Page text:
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Credit Reports

Understanding your credit report is an important part of your financial wellness. Most experts recommend that you check your credit history at least a once a year.


  • Credit reports may affect your loan rates, credit card approvals, apartment requests, or even your job application.
  • Reviewing credit reports helps you catch signs of identity theft early.
  • You should ensure that the information on all of your credit reports is correct and up to date.

Free Annual Credit Report

Federal law requires each of the three nationwide consumer credit reporting companies - Equifax, Experian and Transunion  to provide you with a free credit report every 12 months if you ask for it. They also make it easy to accomplish many credit-related tasks right from your computer.

Please visit for access to your free annual credit report from each of the three nationwide reporting agencies.


Don't Be Fooled

Lots of sites promise credit reports for free. is the only official site explicitly directed by Federal law to provide them to consumers at no cost!

Shopping Safely Online

Let's face it, there's every reason in the world to shop online. The bargains are there. The selection is mind-boggling. The shopping is secure. Shipping is fast. Even returns are pretty easy, with the right e-tailers. It's a golden age for not going to the store, yet buying more than ever. 


Here are some tips for staying safe while shopping online...

1. Use Familiar Web Sites
Start at a trusted site rather than shopping with a search engine. Search results can get rigged to lead you astray, especially when you drift past the first few pages of links. If you know the site, chances are it's less likely to be a rip off.

2. Look for the Lock
Never ever, ever buy anything online using your credit card from a site that doesn't have SSL (secure sockets layer) encryption installed—at the very least. You'll know if it has it because the URL for the site will start with HTTPS:// (instead of just HTTP://) and an icon of a locked padlock will appear, typically in the status bar at the bottom of your Web browser.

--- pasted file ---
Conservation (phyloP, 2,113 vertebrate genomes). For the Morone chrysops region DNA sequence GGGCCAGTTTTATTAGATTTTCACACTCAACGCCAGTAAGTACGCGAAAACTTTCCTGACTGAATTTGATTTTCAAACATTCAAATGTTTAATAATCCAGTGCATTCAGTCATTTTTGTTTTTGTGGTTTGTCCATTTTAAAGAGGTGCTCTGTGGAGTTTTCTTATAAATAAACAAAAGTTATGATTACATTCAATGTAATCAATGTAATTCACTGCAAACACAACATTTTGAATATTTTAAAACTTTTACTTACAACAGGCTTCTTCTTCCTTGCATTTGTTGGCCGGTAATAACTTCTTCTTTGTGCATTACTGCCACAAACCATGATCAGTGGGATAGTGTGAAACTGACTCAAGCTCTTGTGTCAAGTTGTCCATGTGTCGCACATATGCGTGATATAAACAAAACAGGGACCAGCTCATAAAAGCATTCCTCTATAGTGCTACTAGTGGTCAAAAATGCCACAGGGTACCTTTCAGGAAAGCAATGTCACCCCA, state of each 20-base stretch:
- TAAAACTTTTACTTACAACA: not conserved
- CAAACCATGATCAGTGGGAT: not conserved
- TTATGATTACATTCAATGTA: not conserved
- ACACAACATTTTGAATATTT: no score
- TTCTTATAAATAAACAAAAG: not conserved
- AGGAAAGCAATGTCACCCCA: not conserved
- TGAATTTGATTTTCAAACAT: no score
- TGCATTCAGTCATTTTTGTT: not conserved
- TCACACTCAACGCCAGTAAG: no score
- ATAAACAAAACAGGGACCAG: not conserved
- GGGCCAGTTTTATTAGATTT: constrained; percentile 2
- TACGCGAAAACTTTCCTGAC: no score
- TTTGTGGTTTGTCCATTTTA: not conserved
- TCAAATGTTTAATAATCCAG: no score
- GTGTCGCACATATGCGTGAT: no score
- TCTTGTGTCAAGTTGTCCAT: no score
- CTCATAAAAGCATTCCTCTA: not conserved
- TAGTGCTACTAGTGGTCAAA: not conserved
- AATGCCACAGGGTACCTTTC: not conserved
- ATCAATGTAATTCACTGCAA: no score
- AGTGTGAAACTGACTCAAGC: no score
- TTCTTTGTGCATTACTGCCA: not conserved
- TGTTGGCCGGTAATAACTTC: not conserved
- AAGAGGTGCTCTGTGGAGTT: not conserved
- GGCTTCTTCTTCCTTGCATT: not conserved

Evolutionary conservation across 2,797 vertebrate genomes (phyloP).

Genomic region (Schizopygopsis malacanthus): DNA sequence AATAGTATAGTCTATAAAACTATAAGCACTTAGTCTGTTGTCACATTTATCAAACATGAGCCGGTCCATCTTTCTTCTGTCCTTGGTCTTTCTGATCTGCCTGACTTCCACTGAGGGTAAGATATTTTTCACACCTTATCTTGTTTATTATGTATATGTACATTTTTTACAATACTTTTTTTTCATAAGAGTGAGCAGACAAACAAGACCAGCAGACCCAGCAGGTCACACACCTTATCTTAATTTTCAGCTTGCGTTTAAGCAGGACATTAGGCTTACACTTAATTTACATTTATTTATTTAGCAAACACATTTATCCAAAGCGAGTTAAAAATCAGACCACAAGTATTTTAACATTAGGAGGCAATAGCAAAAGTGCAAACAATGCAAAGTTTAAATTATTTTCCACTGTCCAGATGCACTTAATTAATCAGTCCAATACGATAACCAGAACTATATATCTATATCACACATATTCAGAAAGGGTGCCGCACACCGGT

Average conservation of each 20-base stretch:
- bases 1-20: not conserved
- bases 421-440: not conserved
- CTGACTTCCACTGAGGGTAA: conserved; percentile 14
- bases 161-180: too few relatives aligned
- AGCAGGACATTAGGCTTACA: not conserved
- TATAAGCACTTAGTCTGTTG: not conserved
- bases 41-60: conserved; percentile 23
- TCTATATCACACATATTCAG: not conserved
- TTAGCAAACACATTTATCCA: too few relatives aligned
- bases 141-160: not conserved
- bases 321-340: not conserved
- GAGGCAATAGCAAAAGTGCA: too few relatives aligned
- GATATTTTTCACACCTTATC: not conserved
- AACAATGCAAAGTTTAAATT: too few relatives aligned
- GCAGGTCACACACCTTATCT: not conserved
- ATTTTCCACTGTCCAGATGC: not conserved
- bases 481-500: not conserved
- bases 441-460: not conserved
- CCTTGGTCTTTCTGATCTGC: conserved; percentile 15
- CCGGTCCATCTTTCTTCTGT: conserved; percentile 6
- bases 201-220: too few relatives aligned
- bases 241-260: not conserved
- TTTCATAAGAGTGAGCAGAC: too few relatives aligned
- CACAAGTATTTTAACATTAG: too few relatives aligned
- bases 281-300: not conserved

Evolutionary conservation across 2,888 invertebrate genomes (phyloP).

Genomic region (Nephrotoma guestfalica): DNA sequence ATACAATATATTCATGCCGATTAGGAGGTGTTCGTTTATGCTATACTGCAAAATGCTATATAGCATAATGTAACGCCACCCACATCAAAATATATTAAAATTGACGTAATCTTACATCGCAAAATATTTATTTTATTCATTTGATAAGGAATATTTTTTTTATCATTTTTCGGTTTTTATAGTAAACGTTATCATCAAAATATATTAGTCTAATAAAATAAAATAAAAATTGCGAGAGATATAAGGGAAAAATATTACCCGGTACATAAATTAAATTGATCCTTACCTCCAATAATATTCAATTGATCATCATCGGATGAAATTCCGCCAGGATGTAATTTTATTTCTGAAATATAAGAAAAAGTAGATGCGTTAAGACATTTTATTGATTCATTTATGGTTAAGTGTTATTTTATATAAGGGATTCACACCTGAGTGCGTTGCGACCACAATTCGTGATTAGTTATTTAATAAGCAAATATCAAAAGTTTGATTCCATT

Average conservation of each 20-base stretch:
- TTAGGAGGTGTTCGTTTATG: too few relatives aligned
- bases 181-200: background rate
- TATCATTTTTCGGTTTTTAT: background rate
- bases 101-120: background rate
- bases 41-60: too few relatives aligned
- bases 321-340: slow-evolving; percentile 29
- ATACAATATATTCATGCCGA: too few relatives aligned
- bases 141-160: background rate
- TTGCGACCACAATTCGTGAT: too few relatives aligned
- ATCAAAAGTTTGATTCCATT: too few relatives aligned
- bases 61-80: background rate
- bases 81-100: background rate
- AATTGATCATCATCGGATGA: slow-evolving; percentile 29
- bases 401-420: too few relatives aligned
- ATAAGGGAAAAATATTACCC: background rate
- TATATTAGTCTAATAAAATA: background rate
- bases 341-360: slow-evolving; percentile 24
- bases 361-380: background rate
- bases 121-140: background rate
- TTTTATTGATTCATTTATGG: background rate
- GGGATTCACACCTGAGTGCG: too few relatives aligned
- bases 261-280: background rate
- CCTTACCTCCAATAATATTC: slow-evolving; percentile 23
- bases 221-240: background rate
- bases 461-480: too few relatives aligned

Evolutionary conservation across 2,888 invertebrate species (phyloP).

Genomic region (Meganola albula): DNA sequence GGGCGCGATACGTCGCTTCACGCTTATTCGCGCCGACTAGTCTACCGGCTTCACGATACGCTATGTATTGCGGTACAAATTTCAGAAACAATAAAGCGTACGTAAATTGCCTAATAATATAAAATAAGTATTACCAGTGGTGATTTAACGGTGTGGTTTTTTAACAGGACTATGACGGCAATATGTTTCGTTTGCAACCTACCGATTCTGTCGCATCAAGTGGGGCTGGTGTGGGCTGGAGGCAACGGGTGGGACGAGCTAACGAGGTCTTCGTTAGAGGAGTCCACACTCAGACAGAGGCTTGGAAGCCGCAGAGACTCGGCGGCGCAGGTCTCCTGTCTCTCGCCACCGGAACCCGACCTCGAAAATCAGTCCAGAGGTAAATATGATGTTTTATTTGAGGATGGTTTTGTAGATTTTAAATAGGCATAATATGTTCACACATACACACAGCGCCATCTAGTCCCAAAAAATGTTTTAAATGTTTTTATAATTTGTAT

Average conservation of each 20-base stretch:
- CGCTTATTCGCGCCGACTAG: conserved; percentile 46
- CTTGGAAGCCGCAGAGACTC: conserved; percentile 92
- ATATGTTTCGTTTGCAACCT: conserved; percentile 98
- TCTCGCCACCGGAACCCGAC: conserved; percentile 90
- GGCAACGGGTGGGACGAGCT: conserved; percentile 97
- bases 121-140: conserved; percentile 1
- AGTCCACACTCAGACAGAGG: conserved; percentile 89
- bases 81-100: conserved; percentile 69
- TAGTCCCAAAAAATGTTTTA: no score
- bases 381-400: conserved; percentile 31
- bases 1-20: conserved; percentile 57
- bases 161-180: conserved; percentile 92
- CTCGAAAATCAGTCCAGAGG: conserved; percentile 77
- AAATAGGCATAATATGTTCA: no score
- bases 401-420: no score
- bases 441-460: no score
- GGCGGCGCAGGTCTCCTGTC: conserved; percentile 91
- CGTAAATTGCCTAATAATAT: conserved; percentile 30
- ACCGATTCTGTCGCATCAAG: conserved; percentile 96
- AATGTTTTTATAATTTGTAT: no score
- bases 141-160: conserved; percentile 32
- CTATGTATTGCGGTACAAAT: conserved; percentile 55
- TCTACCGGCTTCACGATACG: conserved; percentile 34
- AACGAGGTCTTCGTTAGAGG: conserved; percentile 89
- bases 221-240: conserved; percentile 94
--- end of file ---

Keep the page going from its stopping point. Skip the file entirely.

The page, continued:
3. Don't Tell All
No online shopping store is going to need your social security number or your birthday to do business. But if a bad-guy gets them, combined with your credit card number for purchases, they can do a lot of damage.

4. Check Your Statements
Don't wait for your bill to come at the end of the month. Go online regularly  and look at electronic statements for your credit card, debit card, and checking accounts.

5. Protect Your PC
Bad-guys don't just sit around waiting for you to give them data; sometimes they give you a little something extra to help things along. You need to protect against such Trojan horse malware with regular updates to your anti-virus program.

6. Use Strong Passwords
We like to beat this dead horse about making sure to utilize uncrackable passwords, but it's never more important than when banking and shopping online.

8. Stay at Home
It's a bad idea to use a public computer to make purchases.  If you do, just remember to log out every time you use a public terminal, even if you were just checking e-mail.


Identity Theft 101


Identity theft is when someone uses your personal information without your permission. They may open a credit card account, get a loan, or rent apartments in your name using your personal information. You may not know that identity theft has happened until you see your credit report, are notified when trying to apply for credit, or get called by a debt collector.

How to protect yourself from Identity Theft

  • Destroy or shred documents that include personal information before disposing of them
  • Password-protect your computer and other devices, and use anti-virus software
  • Use caution when sharing account numbers and personal information online or over the phone
  • Beware of phishing phone calls or emails where criminals ask you to provide your information to them
  • Monitor your credit card accounts and bank statements
  • Always clear your personal information before donating or selling computers and other devices
  • Obtain your free annual credit report and review it for accuracy

For more information about identity theft, visit the Federal Trade Commission's website or the Consumer Financial Protection Bureau's website.

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